The anti-vaxxers sure haven’t missed it. Some of our favorites have written rebuttals. Let me type that again so we can all understand what they are doing. The anti-vaxxers are rebutting a satirical video made by a 12-year-old. Surely they are taking this video in stride, right?

Uh, no. No they are not. They are losing their minds.

Blogger and salesperson Kate, who runs Modern Alternative Health, claims the video is “devoid of facts and amounts to little more than uninformed bullying” [emphasis hers]. Really, Kate? A 12-year-old is bullying you? I know a lot about bullying, about how people use their social power to make you feel excluded and to gain control over you. What kind of small person are you that a 12-year-old you have never met has social power over you? But she’s not done. Immediately after claiming that she is being bullied, she resorts to this classless diatribe:

Naturally, it’s being heralded by the kind of brain-dead pro-vaccine nut jobs that the internet regularly produces.  The kind of people who don’t understand the importance of actually examining new scientific information critically and having an honest conversation. . . . I kind of imagine them as “cavemen” of sorts — pounding on their keyboards, drooling, and thinking that they have won, while all of the actual intelligent people are smirking and shaking their heads at how painfully, obviously ignorant they are.

In the world of Kate (MAM) and other anti-vaxxers, a 12-year-old is a bully, pro-vaxxers don’t understand science, and only anti-vaxxers are intelligent (and smugly so). Also, up is down, black is white, and the sky is green.

From there, Kate’s post goes nowhere, repeating that the kid is a bully and that pro-vaxxers are terrible and dumb in all ways. It also doesn’t actually present any science showing that vaccines cause autism. In other words, she kind of proves Marco’s point.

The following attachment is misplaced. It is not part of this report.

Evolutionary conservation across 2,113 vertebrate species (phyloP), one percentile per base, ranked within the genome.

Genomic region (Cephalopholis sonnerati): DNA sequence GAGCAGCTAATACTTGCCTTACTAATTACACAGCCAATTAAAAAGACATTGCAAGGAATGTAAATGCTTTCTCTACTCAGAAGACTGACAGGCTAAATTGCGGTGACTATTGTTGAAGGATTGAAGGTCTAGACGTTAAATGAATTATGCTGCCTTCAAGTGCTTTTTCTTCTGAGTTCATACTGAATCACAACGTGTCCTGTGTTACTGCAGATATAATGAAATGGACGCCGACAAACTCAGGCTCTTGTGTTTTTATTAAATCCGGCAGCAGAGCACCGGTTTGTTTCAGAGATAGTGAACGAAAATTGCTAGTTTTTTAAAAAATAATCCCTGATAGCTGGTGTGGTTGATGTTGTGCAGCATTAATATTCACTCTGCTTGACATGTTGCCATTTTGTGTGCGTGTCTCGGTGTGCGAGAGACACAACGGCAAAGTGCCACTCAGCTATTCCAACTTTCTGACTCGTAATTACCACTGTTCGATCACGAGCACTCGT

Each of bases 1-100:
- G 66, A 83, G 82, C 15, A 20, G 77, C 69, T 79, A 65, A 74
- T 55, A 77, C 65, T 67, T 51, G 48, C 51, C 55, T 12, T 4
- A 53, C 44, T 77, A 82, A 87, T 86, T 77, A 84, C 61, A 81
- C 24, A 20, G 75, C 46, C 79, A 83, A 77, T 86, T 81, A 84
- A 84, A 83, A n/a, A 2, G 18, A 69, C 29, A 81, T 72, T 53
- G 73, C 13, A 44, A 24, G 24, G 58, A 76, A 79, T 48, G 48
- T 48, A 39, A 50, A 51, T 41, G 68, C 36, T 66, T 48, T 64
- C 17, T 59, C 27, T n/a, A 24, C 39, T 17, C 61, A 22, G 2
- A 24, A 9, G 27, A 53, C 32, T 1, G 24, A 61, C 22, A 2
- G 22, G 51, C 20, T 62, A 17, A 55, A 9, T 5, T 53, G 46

By the way, here’s some evidence (okay lots of evidence) showing that vaccines DO NOT cause autism.

But MAMKate is not alone. National Vaccine Information Center (NVIC) is getting in on the act of rebutting a 12-year-old’s satirical video. (Because NO voices must ever say anything positive about vaccines without being actively shouted down.)

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NVIC has a history of classless, terrible behavior, including promoting the harassment of children. This time, they are getting in on the “take Marco down” campaign by posting a hit piece written by “Levi Quackenboss.”

The Quackenboss piece begins by claiming scientific pursuits concerning vaccines are a religious belief and intimates that Marco shouldn’t even be on Facebook because he is not the requisite 13-years-old yet. So actually, the piece begins by slamming Marco for being young and influenced by his parents (and science).

Then, in anti-vaccine style, she (Quackenboss) picks up the goalposts and moves them downfield. SV-40! Acellular pertussis! HPV! Monkey pox! Faked moon landings! Spaghetti at the ceiling! She discusses anything except, you know, how vaccines don’t cause autism–the actual topic of the video. It’s pure throat clearing written by someone who loves her own voice.

Then she goes on with a condescending and easily refutable diatribe, writing:

Little dude, I totally get that you love science but I’ve got some sad news for you: there’s very little science in vaccine science.

And following with every possible anti-vaccine trope she can find. Here are some answers for her:

After all these myths, Quackenboss ends with a smug little kicker, something meant to put a 12-year-old in his place:

Look, clearly you’re a smart kid in your knockoff Polo shirt and your eyeglasses that look like wraparound safety goggles.  I trust that one day you’re going to figure out that you’ve been lied to, not only by your parents but by your government and the leaders of this world, and you’re going to look back on this insulting video and say, “God, what a little prick I was.”

And that’s OK, Marco.  We’ll be here for you when you do.